Codebreakers meet for first time at joint 100th birthday party

Gwenfron Picken and Kath Morris celebrated their milestone birthdays together.

Kath Morris (left) and Gwenfron Picken pictured with Captain Huw Williams
Kath Morris (left) and Gwenfron Picken pictured with Captain Huw Williams

Two women who worked as codebreakers at Bletchley Park during the Second World War have met for the first time at a joint celebration of their 100th birthdays.

Gwenfron Picken and Kath Morris both left their homes in Port Talbot, south Wales, at about the same time to work at the secretive huts and blocks of the Buckinghamshire mansion.

The women, who were born a week apart in 1924, did not know each other until they met at a joint birthday party at St Theodore’s Parish Hall in Port Talbot on March 7.

They were greeted at the hall by Captain Huw Williams, representing the Lord Lieutenant of West Glamorgan’s office.

During the party, Mrs Picken and Mrs Morris were presented with a joint birthday cake, with “Happy birthday Gwenfron and Kath, 100 years” iced onto it, along with gold candles shaped in the number 100 to blow out.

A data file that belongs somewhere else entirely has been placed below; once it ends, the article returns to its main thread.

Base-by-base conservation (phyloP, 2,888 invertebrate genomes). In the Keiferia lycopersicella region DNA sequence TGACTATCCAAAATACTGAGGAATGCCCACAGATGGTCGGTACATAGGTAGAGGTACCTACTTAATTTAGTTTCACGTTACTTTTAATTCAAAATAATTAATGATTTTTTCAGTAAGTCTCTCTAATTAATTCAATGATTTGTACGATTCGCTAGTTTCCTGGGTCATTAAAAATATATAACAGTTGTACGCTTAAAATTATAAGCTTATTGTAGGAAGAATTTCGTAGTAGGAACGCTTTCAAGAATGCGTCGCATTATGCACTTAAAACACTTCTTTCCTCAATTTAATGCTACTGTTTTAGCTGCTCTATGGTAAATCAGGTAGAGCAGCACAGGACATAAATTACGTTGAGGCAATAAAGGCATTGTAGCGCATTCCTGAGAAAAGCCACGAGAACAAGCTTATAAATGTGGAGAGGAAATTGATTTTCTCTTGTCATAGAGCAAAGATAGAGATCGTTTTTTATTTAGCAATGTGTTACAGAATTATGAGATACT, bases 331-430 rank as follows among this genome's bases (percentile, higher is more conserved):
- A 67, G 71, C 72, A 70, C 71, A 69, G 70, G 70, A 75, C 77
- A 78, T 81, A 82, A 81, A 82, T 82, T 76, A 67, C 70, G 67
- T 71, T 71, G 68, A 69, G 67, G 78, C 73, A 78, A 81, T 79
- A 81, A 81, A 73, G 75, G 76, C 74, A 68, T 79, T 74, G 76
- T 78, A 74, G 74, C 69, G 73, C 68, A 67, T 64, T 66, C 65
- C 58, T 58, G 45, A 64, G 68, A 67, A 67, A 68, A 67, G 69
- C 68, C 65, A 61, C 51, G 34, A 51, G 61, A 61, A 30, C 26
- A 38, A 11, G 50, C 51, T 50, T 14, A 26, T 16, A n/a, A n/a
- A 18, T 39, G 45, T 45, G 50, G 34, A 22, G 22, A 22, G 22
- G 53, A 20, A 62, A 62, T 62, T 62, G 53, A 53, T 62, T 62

Finola Pickwell, the regional armed forces liaison officer for the area, said: “It was delightful the ladies could meet at last after both working during wartime at Bletchley Park.

“Those at Bletchley Park played a key role in shortening World War II by providing the allies with a flood of high-grade military intelligence which gave them the edge on land, sea and in the air.”

They were presented with a joint birthday cake
They were presented with a joint birthday cake

Mrs Picken, who lives in Port Talbot, turned 100 on February 29. Mrs Morris, who lives in a care home in Neath, had her 100th birthday on March 7.

Bletchley Park was where British codebreakers, including Alan Turing, used early forms of computer intelligence – cryptanalytical machines called Bombes – to break the Enigma code used by the Nazis to encrypt messages, changing the course of the war and saving millions of lives in the process.

Their work enabled British intelligence to move more quickly and act upon the information the Bletchley team gave them, contributing to a number of key military victories during the war.

It also sparked the industrialisation of codebreaking and helped pave the way for the first forms of the computers used today.